This is because the reflection you see every day in the mirror is the one you perceive to be original and hence a better-looking version of yourself. So, when you look at a photo of yourself, your face seems to be the wrong way as it is reversed than how you are used to seeing it.
The mirror is more accurate, since it doesn't exhibit any optical aberrations. You can't achieve that with any camera. Only flat mirrors can do this.
The mirror is a reflection.
It's a reflection, so it shows how we look like in reverse. Because we're so used to seeing the reverse version of ourselves, seeing how we look in pictures can be jarring. And unless you're blessed with a perfectly symmetrical face, the photo version of yourself can be even more wonky.
The width of the lens, as well as your distance from the camera, can make you look larger or smaller in photos than you do in person or in the mirror. But rest assured that most times, this is truly an optical illusion based on the photography equipment you use and the clothes you wear.
There's a difference between your image in the mirror and in photos. The image you see in the mirror is reversed compared to the image that others see face-to-face with you. Your friends are familiar with your non-reversed image, while you are familiar with your reversed image in a regular mirror.
Hold two hand mirrors in front of you with their edges touching and a right angle between them like the two covers of a book when you're reading. With a little adjustment you can get a complete reflection of your face as others see it. Wink with your right eye. The person in the mirror winks his or her right eye.
A flat mirror has no aberrations or distortion like a lens does. So your reflection in a mirror will always be a more accurate representation of you. A mirror reflection is a more accurate interpretation of the way a person looks.
People see the outside appearance, like a picture or mirror reflection. That is you.
The image you see in the mirror is inverted. Other people see you the way you appear in a photograph, not the way you appear in the mirror.
“Which is more true, the mirror or the camera?” The camera is objective. It simply records an image. The mirror requires your eyes to see the image, and your brain to interpret the image.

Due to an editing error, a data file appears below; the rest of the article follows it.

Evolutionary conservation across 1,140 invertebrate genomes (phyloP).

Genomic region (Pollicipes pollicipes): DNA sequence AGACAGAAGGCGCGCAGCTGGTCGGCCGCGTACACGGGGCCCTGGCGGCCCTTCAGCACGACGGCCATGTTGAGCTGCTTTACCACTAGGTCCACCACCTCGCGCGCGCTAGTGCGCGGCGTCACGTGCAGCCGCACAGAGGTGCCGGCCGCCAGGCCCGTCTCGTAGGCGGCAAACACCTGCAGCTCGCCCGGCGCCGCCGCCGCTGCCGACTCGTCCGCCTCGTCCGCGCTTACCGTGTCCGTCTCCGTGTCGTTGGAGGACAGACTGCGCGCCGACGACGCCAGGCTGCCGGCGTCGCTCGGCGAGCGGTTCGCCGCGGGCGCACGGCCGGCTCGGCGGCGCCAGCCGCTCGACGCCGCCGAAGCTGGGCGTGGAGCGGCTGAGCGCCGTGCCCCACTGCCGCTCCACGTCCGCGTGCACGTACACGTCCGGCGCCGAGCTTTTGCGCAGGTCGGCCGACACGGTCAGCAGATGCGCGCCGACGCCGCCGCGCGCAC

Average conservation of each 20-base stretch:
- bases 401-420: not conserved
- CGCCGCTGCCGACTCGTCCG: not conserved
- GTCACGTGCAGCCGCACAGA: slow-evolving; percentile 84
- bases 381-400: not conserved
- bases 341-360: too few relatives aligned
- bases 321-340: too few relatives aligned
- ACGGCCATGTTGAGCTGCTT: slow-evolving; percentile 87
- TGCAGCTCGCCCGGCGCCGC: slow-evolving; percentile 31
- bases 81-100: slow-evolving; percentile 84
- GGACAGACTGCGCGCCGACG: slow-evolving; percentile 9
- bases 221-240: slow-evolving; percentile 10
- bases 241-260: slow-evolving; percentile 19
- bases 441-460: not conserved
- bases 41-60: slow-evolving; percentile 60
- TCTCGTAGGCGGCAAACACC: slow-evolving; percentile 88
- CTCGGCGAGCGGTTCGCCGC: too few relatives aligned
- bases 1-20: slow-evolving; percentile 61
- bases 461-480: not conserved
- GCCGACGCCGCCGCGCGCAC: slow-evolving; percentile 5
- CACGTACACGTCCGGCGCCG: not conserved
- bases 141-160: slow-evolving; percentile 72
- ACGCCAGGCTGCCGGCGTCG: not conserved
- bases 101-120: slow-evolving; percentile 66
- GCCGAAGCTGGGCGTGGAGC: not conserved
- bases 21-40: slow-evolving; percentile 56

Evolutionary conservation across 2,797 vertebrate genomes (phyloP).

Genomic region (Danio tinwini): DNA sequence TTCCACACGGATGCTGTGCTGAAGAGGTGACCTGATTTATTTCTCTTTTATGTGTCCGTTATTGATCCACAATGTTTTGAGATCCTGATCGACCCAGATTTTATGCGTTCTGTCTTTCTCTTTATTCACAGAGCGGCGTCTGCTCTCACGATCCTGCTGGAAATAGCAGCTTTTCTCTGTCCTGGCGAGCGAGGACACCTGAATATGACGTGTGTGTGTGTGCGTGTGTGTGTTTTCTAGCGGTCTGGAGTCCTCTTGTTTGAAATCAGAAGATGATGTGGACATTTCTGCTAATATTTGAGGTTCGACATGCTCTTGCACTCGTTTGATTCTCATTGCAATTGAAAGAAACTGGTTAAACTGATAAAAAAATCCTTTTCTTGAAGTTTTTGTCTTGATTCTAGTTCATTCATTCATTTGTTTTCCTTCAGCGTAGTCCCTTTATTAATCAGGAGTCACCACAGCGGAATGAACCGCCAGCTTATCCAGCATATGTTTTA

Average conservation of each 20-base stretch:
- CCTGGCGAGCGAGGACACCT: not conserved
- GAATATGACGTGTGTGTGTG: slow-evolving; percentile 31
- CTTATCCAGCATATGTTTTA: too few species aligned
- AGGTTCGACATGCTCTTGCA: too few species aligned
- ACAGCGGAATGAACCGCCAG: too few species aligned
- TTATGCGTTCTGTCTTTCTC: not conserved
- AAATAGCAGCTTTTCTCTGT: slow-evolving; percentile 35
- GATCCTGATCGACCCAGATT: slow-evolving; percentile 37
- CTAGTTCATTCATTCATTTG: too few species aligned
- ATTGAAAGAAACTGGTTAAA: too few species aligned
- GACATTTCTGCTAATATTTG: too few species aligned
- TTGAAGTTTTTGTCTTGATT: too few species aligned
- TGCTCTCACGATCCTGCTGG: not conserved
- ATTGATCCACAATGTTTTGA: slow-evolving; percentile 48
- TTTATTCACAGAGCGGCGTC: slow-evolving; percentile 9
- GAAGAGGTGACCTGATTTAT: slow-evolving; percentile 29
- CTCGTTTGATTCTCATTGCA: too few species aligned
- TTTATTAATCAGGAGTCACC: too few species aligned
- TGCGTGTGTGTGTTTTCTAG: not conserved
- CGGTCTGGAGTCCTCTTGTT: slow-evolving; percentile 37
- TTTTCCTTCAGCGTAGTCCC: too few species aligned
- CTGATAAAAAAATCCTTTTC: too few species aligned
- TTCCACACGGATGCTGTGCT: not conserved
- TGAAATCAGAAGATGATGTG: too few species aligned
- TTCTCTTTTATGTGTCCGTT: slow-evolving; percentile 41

“According to the mere-exposure effect, when your slight facial asymmetries are left unflipped by the camera, you see an unappealing, alien version of yourself,” Wired explained. In other words, the camera version is like an unfamiliar portrait of ourselves that we neither recognize nor care to.
There's another psychological bias that affects us when looking at pictures of ourselves. It's called the confirmation bias. It's the bias that makes you hate you. The confirmation bias is our tendency to search for and find information that backs up our previously held beliefs.
In a series of studies, Epley and Whitchurch showed that we see ourselves as better looking than we actually are. The researchers took pictures of study participants and, using a computerized procedure, produced more attractive and less attractive versions of those pictures.
Mirror feedback, from webcams and reflective surfaces, doesn't accurately tell us how we look. With more time spent staring at ourselves than ever, that poses a couple of problems to our delicate self-esteems.
But if we compare the selfie image and mirror, mirror is more accurate because selfie picture differes with phones and app you use to take selfie. If you compre the selfie taken with phone camera and messenger, instagram, you will find difference in quality and focal length as well.
Why you look “fatter" in a photo has to do with the camera lens. More specifically the focal length. Shorter focal lengths such as wide-angle lenses, or a cell phone camera for example make the subject look larger. Longer focal lengths will make the subject look more true to size.
Stand in front of a mirror with your left eye closed and and the closed eye is on the left side of the reflection. Unless your hair style, face and expressions are perfectly symmetrical, your picture and your reflection look different because they ARE different - they are reversed.
A new study shows that 20% of people see you as more attractive than you do. When you look in the mirror, all you see is your appearance. When others look at you they see something different such as personality, kindness, intelligence, and sense of humor. All these factors make up a part of a person's overall beauty.
I found the front camera gives more pleasing pictures than the back one, for example, the pictures taken by the back one often shows my eyes are proportionally smaller. Also the front camera seems to produce completely dark pictures when the lighting isn't good, while the back camera can still produce clearer pictures.
However, pictures show your image the way you really look. When you look at yourself in pictures, it's a slightly different version of yourself than you are used to seeing. Psychology Today added that not everyone prefers their mirror image over their actual image because some like how they look in photographs.
People see the same as the camera sees, because camera designers have chosen it to be that way. We want the camera to show what we would see if we are positioned where the camera is. We could have chosen otherwise.